You’ve hit the travel-jackpot if you’re staying in Lausanne, Geneva, Lucerne, Basel or Bern as you’re allowed to use the public transport for free. Your accommodation will provide you with a ticket for the timespan of your stay. The Canton of Ticino introduced and extended the concept as well. If you are spending at least a night, you will gain an all-inclusive ticket.

 And, I’m talking about a ticket that will grant you free rides on the buses and trains along with some discount on boat riding, cable cars, and other selective activities. Additionally, even more, cities seem to be joining the concept. So, wherever you’re spending the night, do yourself a favor and get these freebies. 

No to Travel Pass

Until you’re certain about your options don’t purchase any travel pass. Though it can save you money, it often can cost you money as well because not always you’ll need the pass to visit somewhere, you had no plan ongoing at all. Therefore, do your research first and ask yourself these:

  • Are you visiting any other European country besides Switzerland?
  • How many times are you going to use the free public transport? Once or twice while you’re staying? Every other day or every day?
  • Are you going to spend your time in the same locality or will you cover long distances?

Figure out which places you want to go and only then decide what kind of pass works for you. Whether it’s a Supersaver ticket or a Half Fare Card, the expenses depend on your decisions.

Embrace Your Bike Riding Skills

Mountain Biking Around Switzerland
Mountain Biking Around Switzerland
Credit: sportsguidemag.com

If you’re going to visit Neuchatel, the Canton of Valais, Geneva, Zug, Bern, or Zurich, you’re in for a lovely treat as these places offer bikes for free. While some lend their bike for a day or longer, others lend it for a few hours. All you have to bring is 20 CHF to deposit and your identity proof. There are other cities too that rent bikes out but not for free of cost. Based on your travel route, perhaps it is still less expensive than buying tickets for public transport.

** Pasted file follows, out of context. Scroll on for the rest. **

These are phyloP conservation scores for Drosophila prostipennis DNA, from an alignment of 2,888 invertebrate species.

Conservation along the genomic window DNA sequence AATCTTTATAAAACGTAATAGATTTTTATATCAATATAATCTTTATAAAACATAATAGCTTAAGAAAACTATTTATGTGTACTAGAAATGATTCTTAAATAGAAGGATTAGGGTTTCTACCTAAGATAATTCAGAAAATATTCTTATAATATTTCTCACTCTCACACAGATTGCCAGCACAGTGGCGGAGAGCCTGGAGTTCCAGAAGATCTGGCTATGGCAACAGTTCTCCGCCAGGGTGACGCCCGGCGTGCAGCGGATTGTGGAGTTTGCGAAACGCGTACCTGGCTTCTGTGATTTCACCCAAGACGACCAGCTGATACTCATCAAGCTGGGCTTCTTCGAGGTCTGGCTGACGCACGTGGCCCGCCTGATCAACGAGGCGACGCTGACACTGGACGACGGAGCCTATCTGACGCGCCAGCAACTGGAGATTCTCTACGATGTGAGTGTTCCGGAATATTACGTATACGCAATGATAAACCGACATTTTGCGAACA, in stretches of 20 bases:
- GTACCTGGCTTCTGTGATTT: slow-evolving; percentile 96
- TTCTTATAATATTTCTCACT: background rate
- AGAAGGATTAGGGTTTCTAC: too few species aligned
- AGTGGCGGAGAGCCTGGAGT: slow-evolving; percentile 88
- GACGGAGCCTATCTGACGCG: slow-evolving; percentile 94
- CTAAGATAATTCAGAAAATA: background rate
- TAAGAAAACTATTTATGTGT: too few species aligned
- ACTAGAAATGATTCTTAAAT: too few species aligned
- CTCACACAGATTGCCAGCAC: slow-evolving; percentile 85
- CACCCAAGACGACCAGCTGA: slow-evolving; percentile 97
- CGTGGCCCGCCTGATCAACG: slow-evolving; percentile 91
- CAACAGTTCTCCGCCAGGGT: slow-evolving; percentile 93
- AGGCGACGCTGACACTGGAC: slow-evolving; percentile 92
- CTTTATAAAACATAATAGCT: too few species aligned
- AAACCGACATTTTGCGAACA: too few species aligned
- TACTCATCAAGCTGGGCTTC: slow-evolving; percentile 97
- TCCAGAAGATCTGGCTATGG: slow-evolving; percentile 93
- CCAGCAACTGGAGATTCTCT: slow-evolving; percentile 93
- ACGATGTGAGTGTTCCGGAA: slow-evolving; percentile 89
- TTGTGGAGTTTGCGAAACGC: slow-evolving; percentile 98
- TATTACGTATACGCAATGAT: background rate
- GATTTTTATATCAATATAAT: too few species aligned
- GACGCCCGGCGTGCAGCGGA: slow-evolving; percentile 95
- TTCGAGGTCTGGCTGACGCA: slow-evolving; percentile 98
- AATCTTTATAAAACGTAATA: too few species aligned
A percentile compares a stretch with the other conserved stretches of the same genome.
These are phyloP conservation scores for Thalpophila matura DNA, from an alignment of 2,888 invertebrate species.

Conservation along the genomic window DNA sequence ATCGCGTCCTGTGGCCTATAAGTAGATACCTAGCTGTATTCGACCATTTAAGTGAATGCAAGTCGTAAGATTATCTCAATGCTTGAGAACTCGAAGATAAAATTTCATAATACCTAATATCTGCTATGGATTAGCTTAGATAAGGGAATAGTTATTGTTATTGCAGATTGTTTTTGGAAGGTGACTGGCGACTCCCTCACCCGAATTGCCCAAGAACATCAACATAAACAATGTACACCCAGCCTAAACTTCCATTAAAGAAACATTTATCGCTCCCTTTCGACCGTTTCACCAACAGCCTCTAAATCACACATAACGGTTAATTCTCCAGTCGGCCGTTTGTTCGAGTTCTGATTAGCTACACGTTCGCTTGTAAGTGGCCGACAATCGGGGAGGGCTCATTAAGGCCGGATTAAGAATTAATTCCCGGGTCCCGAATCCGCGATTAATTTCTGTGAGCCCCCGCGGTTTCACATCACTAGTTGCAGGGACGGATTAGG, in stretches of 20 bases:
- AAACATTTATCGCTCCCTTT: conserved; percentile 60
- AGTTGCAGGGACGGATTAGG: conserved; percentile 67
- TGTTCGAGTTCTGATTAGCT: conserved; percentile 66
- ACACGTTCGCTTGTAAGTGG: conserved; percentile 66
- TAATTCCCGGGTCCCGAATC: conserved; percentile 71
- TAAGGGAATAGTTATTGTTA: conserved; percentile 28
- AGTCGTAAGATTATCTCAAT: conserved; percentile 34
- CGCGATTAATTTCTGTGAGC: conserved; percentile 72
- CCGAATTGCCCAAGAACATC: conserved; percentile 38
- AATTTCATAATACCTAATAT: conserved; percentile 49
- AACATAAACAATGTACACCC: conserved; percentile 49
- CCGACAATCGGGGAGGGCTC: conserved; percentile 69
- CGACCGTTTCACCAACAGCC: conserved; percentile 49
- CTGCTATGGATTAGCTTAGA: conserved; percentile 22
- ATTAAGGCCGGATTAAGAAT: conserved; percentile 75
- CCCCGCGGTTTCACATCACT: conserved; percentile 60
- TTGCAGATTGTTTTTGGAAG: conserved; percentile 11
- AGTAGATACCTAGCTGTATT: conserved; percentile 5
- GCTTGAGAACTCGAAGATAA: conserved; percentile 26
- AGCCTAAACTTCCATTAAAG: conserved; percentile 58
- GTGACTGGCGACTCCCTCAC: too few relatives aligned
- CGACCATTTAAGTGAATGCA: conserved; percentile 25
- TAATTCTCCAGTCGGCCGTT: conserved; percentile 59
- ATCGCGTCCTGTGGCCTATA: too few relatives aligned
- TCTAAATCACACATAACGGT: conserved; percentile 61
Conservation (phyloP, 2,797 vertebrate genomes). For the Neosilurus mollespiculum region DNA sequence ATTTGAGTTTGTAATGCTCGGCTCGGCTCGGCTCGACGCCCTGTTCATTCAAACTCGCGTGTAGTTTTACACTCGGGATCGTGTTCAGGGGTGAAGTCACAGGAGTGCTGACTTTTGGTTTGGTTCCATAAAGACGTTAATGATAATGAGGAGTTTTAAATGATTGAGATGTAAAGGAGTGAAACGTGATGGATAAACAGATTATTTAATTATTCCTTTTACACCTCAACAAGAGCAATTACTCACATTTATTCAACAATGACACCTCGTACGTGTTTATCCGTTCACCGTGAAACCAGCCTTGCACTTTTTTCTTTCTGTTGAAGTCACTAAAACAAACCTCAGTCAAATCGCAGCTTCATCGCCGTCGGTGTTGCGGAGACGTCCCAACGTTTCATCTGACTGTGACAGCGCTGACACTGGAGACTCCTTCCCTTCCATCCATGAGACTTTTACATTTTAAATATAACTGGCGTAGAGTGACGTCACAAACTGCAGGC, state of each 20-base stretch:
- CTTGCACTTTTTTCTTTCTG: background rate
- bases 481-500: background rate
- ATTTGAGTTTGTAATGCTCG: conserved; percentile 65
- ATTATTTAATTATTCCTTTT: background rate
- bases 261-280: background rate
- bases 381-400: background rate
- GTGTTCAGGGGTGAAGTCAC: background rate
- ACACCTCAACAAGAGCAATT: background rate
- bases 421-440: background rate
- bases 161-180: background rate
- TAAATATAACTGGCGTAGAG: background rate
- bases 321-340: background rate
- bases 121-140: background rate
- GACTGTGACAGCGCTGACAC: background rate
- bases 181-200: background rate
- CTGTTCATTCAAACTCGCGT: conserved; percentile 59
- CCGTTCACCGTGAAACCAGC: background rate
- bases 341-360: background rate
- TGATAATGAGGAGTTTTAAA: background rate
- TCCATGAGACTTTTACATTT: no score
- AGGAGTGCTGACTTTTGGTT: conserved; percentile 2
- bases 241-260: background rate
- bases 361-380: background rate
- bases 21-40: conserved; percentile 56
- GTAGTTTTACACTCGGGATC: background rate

Plan Your Trip By Yourself

If you don’t want to, you don’t need to book a tour to travel to Switzerland. Take matters into your own hands and plan your trip around Switzerland. It’s not that difficult with the amount and accessibility of the public transport, you can go anywhere, and explore any place via boat, trains or buses. Don’t be afraid of being stuck in some unknown place as the trains or buses always run frequently. However, if you’re intending to visit some isolated places, check the timetable again only to be safe. 

Put a Use To Those Connections

If you have a friend in Switzerland and you’re backpacking there, it will put less pressure on your pocket. When you save around 30 to 40 CHF for accommodation, it can buy you an all-inclusive Swiss Travel Pass. With Switzerland being a small country, you can take trips to each corner of the country without missing a day and losing a penny on your hotel or any other adjustment for the night. However, if you don’t have anyone you can contact, you can also go with the route of Couchsurfing and it’s a very common path to accustom yourself to the local people and to save some money. 

Grab Your Cooking Hat

Dining out in Switzerland is expensive too but if you can cook then you can save at least 20 to 30 CHF for one night. The Supermarkets like Lidl and Aldi are your best friend for being the cheapest ones to buy groceries.

Sleeping on Straw

One of the Rooms Where You Can Sleep on Straw in Switzerland